More than 30 percent of the state’s farmland is currently owned or managed by farmers older than 65. An estimated 91 percent of these farmers do not have an operator under the age of 45 working with them.
But this isn’t just a farming problem. Business succession is also a challenge for many Vermont local food industry entrepreneurs who don’t have an exit strategy for their company when they retire. How will these businesses continue to stay in business and remain in Vermont?
Sarah Waring, executive director of the Center for an Agricultural Economy, introduces Ryan Christiansen of Caledonia Spirits at the Vermont Farm to Plate Gathering in Killington.
A panel discussion at the 7th Annual Farm to Plate Network Gathering in Killington focused on that exact challenge.
The panel discussion included food industry experts Ryan Christiansen of Caledonia Spirits, Ben Whitcomb of the North Williston Cattle Company, Lisa Lorimer, former owner of the Vermont Bread Company, Allison Hooper, former owner of Vermont Creamery, and Charles Storey of Harpoon Brewery. They shared their different perspectives on why businesses sell, why ownership matters, the thought process owners face when deciding between different succession plans, and ownership options.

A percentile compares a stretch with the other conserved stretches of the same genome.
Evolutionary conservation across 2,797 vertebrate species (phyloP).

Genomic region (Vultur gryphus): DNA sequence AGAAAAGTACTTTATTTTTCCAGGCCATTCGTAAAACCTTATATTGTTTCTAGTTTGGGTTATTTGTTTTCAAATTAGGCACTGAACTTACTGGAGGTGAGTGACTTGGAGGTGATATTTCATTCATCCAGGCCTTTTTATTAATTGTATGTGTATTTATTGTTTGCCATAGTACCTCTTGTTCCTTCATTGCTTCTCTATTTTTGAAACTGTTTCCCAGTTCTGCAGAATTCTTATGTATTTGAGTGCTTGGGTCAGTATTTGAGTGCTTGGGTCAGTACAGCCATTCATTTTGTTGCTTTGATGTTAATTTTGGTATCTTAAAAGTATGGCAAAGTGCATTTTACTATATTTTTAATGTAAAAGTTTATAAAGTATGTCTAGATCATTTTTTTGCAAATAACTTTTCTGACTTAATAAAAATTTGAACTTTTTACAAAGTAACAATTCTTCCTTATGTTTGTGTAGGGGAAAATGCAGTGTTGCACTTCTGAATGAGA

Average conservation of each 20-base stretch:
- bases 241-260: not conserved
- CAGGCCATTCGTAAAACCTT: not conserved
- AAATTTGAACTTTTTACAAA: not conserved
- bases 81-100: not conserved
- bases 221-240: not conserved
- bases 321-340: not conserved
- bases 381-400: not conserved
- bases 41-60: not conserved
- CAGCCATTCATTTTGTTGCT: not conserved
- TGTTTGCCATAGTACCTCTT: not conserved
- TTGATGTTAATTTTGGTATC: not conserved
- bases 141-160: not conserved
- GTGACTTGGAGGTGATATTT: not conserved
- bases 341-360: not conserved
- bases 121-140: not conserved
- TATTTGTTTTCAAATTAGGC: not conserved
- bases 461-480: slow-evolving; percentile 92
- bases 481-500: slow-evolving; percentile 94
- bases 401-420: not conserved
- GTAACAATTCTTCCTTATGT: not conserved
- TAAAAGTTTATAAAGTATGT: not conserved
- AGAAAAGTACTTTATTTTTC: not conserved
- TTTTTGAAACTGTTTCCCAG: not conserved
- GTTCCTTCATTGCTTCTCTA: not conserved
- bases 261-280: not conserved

Lorimer founded the Vermont Bread Company nearly 40 years ago. She said the Brattleboro-based business employed about 500 people by the time she sold it in 2014.
Lorimer said she knew she wanted to leave the company. However, doing it on her own terms took years.
Succession is a critical issue for all food system businesses that cannot be overlooked. With the overall economic growth in our food economy over the last decade, more and more food businesses beyond farms have emerged as significant economic drivers in the state, and with their growth have come questions and concerns about who will own and operate these businesses into the future.
According to a report on Vermont Public Radio, Farm to Plate Director Jake Claro says companies like Vermont Bread have helped the state’s food sector create 6,400 new jobs since 2009.
He adds that as manufacturing growth has declined in the state generally, food manufacturing has continued to grow by nearly 40 percent since 2009. However, many food manufacturers are struggling to find enough workers.